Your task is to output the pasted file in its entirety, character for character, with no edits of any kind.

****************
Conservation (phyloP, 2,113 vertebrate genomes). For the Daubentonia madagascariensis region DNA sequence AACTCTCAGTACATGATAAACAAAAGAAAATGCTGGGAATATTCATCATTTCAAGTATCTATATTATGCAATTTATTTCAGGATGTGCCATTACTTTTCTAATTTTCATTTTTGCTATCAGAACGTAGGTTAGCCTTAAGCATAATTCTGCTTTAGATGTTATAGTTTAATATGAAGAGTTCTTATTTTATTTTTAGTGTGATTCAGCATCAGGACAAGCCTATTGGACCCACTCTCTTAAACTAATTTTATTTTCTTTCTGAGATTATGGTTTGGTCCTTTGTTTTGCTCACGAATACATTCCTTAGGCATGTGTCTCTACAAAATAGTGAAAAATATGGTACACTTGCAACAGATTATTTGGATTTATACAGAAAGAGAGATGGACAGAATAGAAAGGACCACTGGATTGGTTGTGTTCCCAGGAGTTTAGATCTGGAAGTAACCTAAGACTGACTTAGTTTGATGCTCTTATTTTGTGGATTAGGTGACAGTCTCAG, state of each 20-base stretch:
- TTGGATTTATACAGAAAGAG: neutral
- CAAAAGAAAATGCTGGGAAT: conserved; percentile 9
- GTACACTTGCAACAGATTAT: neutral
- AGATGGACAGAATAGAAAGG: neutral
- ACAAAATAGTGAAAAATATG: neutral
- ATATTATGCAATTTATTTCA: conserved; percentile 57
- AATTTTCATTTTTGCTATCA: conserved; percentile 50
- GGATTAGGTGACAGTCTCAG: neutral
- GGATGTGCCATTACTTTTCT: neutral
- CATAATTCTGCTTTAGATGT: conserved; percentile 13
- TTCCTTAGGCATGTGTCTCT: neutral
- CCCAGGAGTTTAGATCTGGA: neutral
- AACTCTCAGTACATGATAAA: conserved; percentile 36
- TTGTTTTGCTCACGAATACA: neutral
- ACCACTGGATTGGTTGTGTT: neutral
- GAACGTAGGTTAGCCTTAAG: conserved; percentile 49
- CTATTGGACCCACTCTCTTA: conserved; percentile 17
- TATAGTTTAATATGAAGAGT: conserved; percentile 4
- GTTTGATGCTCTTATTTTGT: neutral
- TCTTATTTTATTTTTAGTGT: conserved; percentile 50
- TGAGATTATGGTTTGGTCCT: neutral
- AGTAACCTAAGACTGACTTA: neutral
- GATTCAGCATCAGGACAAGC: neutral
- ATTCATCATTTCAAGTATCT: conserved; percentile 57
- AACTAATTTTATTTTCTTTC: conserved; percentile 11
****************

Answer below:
Conservation (phyloP, 2,113 vertebrate genomes). For the Daubentonia madagascariensis region DNA sequence AACTCTCAGTACATGATAAACAAAAGAAAATGCTGGGAATATTCATCATTTCAAGTATCTATATTATGCAATTTATTTCAGGATGTGCCATTACTTTTCTAATTTTCATTTTTGCTATCAGAACGTAGGTTAGCCTTAAGCATAATTCTGCTTTAGATGTTATAGTTTAATATGAAGAGTTCTTATTTTATTTTTAGTGTGATTCAGCATCAGGACAAGCCTATTGGACCCACTCTCTTAAACTAATTTTATTTTCTTTCTGAGATTATGGTTTGGTCCTTTGTTTTGCTCACGAATACATTCCTTAGGCATGTGTCTCTACAAAATAGTGAAAAATATGGTACACTTGCAACAGATTATTTGGATTTATACAGAAAGAGAGATGGACAGAATAGAAAGGACCACTGGATTGGTTGTGTTCCCAGGAGTTTAGATCTGGAAGTAACCTAAGACTGACTTAGTTTGATGCTCTTATTTTGTGGATTAGGTGACAGTCTCAG, state of each 20-base stretch:
- TTGGATTTATACAGAAAGAG: neutral
- CAAAAGAAAATGCTGGGAAT: conserved; percentile 9
- GTACACTTGCAACAGATTAT: neutral
- AGATGGACAGAATAGAAAGG: neutral
- ACAAAATAGTGAAAAATATG: neutral
- ATATTATGCAATTTATTTCA: conserved; percentile 57
- AATTTTCATTTTTGCTATCA: conserved; percentile 50
- GGATTAGGTGACAGTCTCAG: neutral
- GGATGTGCCATTACTTTTCT: neutral
- CATAATTCTGCTTTAGATGT: conserved; percentile 13
- TTCCTTAGGCATGTGTCTCT: neutral
- CCCAGGAGTTTAGATCTGGA: neutral
- AACTCTCAGTACATGATAAA: conserved; percentile 36
- TTGTTTTGCTCACGAATACA: neutral
- ACCACTGGATTGGTTGTGTT: neutral
- GAACGTAGGTTAGCCTTAAG: conserved; percentile 49
- CTATTGGACCCACTCTCTTA: conserved; percentile 17
- TATAGTTTAATATGAAGAGT: conserved; percentile 4
- GTTTGATGCTCTTATTTTGT: neutral
- TCTTATTTTATTTTTAGTGT: conserved; percentile 50
- TGAGATTATGGTTTGGTCCT: neutral
- AGTAACCTAAGACTGACTTA: neutral
- GATTCAGCATCAGGACAAGC: neutral
- ATTCATCATTTCAAGTATCT: conserved; percentile 57
- AACTAATTTTATTTTCTTTC: conserved; percentile 11